You suspect – no you know – that he is having an affair. What can you do? Where can you turn in this difficult and confusing time?
Or specifically, Professor Song can help. Professor Song teaches in the Psychology Department at Zhongshan University. And he also councils the romantically entangled part time with his storefront on Taobao. For 299rmb (about $50) you can chat on Taobao’s IM system “Wangwang” with Professor Song for 1 hour. Or sign up for ongoing counseling at $2600 for a 3-month package.
Caption translation: defeat the mistress // you ask, we deliver
Professor Song has counseled more than 3000 troubled souls, and offers two main services. Relationship counseling and specifically mistress issues is the most popular service, followed by career counseling. And he offers more than emotional stress management:
(Paraphrased from service description:) “our services are not only to enlighten, comfort, or relieve stress, it is not only emotional talk and relationship analysis, we provide a customized professional solution to restore your emotions! We aim to help restore your relationship and save your love.”
Don’t wait – defeat your enemy mistress today
I’ve been using Weibo pretty hardcore recently, using it to improve my Chinese. What I have learned it that it is pretty important to be hong (红， popular). Then I learned that you could buy Weibo followers on Taobao.
As with most virtual goods on Taobao, using images of cute girls is the most popular way to advertise.
Most of the listings boast real quality fans – ones who are verified with a real identity, and who may repost your Weibos or comment back to you.
When I went poking around on this story, I discovered that this story has been around since at least mid 2010. China Internet Watch reported
Image from China Internet Watch in 2010. You can see that in 2010, 10 followers cost 1rmb. Today 1rmb buys 500 followers. The only problem with that is that it is not exactly subtle. For my modest 40 fans to increase by 10x overnight may arouse some suspicion among those original followers. And if it was discovered that I artificially inflated my hong… that would be too embarrassing to bear, wouldn’t it?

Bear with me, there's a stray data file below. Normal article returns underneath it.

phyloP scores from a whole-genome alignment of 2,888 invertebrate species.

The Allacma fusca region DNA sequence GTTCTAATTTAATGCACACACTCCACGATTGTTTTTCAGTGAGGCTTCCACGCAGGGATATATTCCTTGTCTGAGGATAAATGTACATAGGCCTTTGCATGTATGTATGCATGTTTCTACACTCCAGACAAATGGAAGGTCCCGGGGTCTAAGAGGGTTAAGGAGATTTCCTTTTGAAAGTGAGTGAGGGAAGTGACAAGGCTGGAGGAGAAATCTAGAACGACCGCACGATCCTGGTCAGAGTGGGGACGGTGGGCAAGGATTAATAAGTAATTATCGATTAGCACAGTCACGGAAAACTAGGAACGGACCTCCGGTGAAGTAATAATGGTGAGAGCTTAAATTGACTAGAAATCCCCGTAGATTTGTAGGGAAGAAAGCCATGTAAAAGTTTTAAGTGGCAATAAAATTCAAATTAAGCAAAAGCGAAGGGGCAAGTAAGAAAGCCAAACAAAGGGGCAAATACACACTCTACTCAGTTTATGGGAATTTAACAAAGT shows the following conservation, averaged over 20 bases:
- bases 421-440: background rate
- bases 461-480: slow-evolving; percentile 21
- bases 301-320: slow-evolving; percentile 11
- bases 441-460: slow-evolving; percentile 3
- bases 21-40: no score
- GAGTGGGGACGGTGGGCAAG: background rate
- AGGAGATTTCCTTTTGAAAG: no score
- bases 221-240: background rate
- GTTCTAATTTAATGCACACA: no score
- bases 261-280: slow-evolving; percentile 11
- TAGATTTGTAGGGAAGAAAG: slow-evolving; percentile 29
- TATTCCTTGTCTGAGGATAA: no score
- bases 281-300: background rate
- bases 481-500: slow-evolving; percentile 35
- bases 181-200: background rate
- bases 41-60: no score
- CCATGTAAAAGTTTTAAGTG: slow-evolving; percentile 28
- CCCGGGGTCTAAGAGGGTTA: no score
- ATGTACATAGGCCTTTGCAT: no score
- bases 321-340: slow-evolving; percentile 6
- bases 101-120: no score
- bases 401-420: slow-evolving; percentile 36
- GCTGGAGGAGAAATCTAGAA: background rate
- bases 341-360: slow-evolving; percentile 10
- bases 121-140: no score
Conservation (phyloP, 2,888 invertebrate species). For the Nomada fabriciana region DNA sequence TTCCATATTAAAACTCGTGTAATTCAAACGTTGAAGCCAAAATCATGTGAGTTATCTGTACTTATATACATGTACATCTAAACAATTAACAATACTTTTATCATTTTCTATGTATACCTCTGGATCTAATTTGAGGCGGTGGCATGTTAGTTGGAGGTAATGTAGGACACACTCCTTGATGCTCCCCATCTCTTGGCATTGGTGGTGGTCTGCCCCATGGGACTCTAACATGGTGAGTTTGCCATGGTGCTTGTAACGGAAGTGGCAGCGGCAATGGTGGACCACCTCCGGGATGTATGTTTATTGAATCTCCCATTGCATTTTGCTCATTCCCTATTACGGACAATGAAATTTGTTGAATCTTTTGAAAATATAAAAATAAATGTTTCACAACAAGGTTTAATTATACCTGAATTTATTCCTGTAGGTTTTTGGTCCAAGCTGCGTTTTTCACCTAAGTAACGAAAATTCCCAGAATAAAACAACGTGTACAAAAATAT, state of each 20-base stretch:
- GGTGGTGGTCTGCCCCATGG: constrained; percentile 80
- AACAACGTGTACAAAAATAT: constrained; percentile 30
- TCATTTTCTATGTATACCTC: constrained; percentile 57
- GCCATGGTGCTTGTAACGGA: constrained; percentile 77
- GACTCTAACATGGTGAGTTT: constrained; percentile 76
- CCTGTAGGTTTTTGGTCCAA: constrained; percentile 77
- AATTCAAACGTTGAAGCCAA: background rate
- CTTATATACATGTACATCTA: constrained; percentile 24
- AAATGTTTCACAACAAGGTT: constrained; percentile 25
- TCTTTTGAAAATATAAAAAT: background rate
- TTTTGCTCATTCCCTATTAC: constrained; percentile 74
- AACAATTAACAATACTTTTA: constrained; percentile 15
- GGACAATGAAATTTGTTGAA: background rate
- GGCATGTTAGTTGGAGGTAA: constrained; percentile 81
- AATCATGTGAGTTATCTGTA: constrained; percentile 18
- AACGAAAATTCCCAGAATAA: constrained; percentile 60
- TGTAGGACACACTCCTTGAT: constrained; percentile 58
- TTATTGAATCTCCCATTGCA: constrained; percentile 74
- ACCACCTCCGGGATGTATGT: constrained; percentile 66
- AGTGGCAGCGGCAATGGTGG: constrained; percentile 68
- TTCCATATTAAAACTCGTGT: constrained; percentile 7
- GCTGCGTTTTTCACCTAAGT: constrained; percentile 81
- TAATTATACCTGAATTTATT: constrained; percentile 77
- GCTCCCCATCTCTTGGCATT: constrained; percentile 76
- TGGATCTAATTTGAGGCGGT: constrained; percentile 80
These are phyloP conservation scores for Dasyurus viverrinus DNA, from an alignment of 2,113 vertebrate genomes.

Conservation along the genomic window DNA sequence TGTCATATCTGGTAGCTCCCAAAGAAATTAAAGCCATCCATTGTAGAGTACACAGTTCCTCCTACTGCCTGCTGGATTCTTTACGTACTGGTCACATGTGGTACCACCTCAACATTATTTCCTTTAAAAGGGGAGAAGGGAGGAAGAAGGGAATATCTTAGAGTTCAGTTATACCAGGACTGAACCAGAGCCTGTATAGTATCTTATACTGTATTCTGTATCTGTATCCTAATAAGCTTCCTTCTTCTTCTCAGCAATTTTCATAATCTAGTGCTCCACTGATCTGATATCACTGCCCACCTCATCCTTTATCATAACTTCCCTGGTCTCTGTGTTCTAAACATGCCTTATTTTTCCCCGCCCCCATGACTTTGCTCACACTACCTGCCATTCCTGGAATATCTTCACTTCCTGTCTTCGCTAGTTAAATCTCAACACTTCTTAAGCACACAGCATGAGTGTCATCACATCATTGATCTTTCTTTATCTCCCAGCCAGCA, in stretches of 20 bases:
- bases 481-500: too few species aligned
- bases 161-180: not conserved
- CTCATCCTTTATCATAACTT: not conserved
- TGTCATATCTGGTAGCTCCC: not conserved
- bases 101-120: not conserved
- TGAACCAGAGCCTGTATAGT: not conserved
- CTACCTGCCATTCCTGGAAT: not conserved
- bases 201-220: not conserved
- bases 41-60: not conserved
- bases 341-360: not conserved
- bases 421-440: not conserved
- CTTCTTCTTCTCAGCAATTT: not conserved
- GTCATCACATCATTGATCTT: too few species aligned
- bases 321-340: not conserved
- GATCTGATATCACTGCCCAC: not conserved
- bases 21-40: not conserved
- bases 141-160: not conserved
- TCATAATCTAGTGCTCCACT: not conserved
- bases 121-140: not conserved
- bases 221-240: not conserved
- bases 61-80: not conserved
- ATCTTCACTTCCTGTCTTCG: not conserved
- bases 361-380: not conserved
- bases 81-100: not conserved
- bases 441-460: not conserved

Weibo followers – 1rmb for 500]]>
You are looking at the Changzhou Nunchuck Fight Club. Take a good look, and be thankful that you are seperated by time and space. If you weren’t, this might be the last thing you ever saw.
That bad mofo in the middle? He’s the leader.
He looks like he is straight off the set of a John Woo film. He has been training for over a decade, and has the scars to prove it. Check out a video of him in action.
That’s what this badass decided to call his Taobao shop (1绳2棍而已). He crafts his own weapons. The nunchuck equivalent of Hanzo Steel. They can be customized to your height and arm length, which is perfect for us foreign people, who are more likely to have different proportions.
I haven’t done any research, but I can only assume by the above picture that Changzhou is overrun by street gangs all devoted to their weapon of choice. The Tonfa gang. The Bo Staff gang, The chick gang, all equipped with stainless steel kung fu fans. If you stand a chance of survival in Changzhou, you had better possie up with the right crew.
If you got the right stuff to join the Nunchaku Gang, he will take you under his wing and teach you the ways of Jeet Kune Do – the martial art developed by Bruce Lee. Bring 300rmb and leave your shirt at home.
Nunchuck Lessons – 300rmb
Custom-made Nunchucks – from 50rmb to 150rmb]]>
This might be the coolest of our Cool Stuff to Buy. Meet Chen Xiao. She used to sell cosmetics on Taobao. After getting bored with that, she decided to sell herself. Or at least rent herself out, 8 minutes at a time.
“…so I’ll let you plan the rest of my life.” It sounds like the setup for a movie. Cue the montage of her performing her various errands around Beijing, backed by Donna Summer singing “She Works Hard for the Money.”